Continuous Integration: Software Quality vs Resources

This is a response article to “Why don’t we use Continuous Integration?” [1] by user s1367762.


In his post [1], the author describes his own working experience in a small start-up company with mostly one developer at a time working on different small projects. As not all projects were using Continuous Integration, the author states a variety of reasons why not every software engineering company and project use it so far, based on his own experience.

This post discusses these various arguments that may prevent a company of implementing Continuous Integration for a software project. Generally, it is always a trade-off between software quality and resources.

Commits Frequency

The first point is that it may be difficult to make small incremental commits, when a change requires more time to make the whole software work again eventually. Commits in between would therefore break the build and the whole Continuous Integration pipeline.

I absolutely agree with that argument. When for example a new module is developed, at first the whole software may be broken. Not committing to the main line at least daily contradicts the basic rules of Continuous Integration; see for example [2] by Martin Fowler.

However, is that really a problem? From my personal business experience, it is very common and easy to implement a new feature in a new version control system branch, often referred to as a feature branch. This branch may have own Continuous Integration processes to ensure the quality, but in the first place this does not break the main build. When the feature is in a stable condition, the branch can be merged into the main product and be part of the general CI process. Martin Fowler’s blog post [3] describes this process in more detail.

Mainline Only

The second point mentioned by s1367762, is that there may be code that is not really part of the software project, for example used only by a few customers for very special use cases. Therefore, it does not make sense to commit this code to the main line as suggested by Continuous Integration.

I absolutely understand this point. However, if there is some code that is not really part of the product, there is no need for Continuous Integration for these few special modules. From my point of view, CI can be implemented also when ignoring such modules.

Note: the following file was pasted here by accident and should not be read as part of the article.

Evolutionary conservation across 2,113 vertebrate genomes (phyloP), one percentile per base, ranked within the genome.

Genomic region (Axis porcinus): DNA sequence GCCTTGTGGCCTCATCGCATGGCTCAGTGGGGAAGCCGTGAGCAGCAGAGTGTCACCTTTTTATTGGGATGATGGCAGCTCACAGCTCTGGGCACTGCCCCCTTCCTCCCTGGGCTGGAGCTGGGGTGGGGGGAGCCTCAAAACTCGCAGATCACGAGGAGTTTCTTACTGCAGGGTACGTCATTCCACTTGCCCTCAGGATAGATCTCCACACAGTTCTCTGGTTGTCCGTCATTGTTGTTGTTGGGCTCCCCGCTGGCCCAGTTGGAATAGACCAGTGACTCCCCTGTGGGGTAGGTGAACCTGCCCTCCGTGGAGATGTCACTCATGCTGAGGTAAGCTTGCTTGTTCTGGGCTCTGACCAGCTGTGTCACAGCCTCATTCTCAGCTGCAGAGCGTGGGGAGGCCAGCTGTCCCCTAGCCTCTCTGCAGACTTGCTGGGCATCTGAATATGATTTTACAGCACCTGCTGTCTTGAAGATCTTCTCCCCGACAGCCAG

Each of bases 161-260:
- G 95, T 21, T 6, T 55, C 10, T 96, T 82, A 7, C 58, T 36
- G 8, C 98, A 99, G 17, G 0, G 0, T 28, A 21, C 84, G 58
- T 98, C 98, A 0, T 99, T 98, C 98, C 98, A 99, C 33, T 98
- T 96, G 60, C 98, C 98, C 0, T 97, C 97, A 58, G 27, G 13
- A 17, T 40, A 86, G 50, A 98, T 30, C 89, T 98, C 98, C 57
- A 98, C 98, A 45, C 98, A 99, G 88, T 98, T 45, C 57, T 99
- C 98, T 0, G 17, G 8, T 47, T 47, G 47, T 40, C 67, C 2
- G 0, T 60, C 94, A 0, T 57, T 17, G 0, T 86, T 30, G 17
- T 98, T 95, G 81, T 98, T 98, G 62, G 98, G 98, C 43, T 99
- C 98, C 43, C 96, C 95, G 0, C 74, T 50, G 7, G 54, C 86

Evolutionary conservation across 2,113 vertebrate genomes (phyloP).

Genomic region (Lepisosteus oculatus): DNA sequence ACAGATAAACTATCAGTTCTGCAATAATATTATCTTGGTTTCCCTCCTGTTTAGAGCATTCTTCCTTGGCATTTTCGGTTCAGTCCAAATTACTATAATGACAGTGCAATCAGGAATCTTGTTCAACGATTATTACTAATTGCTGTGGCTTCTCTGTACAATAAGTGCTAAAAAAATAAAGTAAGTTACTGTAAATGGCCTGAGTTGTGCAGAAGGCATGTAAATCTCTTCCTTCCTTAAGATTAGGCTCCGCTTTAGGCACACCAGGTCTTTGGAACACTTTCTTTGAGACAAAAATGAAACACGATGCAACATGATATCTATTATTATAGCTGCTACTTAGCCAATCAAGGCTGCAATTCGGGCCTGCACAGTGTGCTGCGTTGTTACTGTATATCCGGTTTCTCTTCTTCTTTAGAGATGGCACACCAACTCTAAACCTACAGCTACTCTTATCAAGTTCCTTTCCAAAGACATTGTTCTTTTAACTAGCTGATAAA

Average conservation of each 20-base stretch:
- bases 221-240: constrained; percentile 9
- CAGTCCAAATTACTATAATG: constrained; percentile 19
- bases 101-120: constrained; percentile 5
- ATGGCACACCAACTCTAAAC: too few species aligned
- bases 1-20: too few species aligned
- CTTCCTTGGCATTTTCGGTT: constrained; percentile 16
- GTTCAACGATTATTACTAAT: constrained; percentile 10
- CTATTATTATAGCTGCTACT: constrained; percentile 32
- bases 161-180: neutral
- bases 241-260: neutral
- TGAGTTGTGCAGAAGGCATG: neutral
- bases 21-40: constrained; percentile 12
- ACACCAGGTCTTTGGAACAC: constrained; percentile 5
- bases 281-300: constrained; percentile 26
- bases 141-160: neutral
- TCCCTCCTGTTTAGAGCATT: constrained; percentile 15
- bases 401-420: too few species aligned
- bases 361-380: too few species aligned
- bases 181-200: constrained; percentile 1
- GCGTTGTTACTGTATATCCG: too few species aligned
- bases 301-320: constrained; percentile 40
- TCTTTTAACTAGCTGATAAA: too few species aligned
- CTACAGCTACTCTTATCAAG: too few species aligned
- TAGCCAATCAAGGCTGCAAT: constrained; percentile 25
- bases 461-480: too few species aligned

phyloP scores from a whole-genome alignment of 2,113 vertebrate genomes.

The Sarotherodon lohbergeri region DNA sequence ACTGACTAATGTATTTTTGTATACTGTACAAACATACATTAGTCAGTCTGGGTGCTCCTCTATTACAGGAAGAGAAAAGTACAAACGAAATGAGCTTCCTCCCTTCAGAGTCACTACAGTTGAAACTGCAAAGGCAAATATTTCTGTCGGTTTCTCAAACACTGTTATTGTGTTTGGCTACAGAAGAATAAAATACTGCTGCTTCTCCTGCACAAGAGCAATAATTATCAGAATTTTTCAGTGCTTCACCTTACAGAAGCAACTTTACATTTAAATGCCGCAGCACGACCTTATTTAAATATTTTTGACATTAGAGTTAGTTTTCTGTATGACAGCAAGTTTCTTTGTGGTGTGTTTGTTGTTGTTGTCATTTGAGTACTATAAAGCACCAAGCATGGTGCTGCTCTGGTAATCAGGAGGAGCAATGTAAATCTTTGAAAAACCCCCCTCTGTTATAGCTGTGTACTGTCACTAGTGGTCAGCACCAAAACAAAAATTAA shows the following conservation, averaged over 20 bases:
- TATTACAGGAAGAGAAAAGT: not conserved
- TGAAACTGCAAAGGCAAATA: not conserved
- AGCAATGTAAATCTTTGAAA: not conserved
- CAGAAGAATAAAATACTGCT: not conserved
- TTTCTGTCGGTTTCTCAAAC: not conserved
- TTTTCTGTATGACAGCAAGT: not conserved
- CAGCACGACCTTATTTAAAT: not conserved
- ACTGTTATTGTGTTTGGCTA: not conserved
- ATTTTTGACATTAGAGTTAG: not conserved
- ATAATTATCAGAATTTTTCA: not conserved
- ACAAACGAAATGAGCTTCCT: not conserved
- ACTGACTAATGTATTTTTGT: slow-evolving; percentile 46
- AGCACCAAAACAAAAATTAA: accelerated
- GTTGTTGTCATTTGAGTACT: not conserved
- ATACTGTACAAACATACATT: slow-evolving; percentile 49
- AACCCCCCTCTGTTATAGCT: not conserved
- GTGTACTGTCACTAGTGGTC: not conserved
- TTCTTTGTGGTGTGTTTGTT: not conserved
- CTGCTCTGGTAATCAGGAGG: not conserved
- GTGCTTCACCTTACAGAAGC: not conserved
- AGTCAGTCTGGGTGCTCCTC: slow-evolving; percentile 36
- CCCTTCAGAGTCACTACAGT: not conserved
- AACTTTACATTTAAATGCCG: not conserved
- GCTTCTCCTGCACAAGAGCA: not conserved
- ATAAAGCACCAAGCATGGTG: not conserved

Automated Tests

I absolutely agree on this point, especially when dealing with GUI components, automating Tests is time-consuming and difficult. Furthermore, without having good code coverage Continuous Integration is less effective. However, it is better than no Continuous Integration at all. Also, this is clearly a trade-off between saving time not automating tests and final software quality.

Appropriate Timing, Direct Costs and Project ROI

In these three points the author states that it is more difficult to implement CI into an existing project that started without it. He furthermore describes the costs of learning to implement CI and operating build and test machines as expensive. Finally, he contends that implementing Continuous Integration is not worth the effort for short term project without long term maintenance.

All these points are completely understandable. To my mind, they all lead to one question for the project manager: How important is the quality of my project? If it is not a major requirement, for example if the software is being used only for a short period of time, Continuous Integration is not worth implementing.


In summary, s1367762 demonstrates well why Continuous Integration is not always a good idea in software projects. However, especially for the first point regarding commits frequency, it is easy to work around it by using feature branches without completely losing the idea of Continuous Integration. Furthermore, if there are modules that do not really belong to the project, they can be easily ignored for the CI approach. From my point of view, a partly implemented CI is much better than no CI at all.

Finally, everything depends on the management decision if maintaining quality by investing time and money is wanted for a project. The company I worked for never questioned the importance of quality, so Continuous Integration was implemented in sophisticated detail. However, if quality is not a major point in some projects, as s1367762 describes according to his business experience, it is absolutely reasonable not to implement Continuous Integration for some projects.


[1] s1367762, “Why don’t we use Continuous Integration? | SAPM: Course Blog,” [Online]. Available: . [Accessed 27 2 2014].
[2] M. Fowler, “Continuous Integration,” 2006. [Online]. Available: . [Accessed 27 2 2014].
[3] M. Fowler, “FeatureBranch,” 2009. [Online]. Available: . [Accessed 27 2 2014].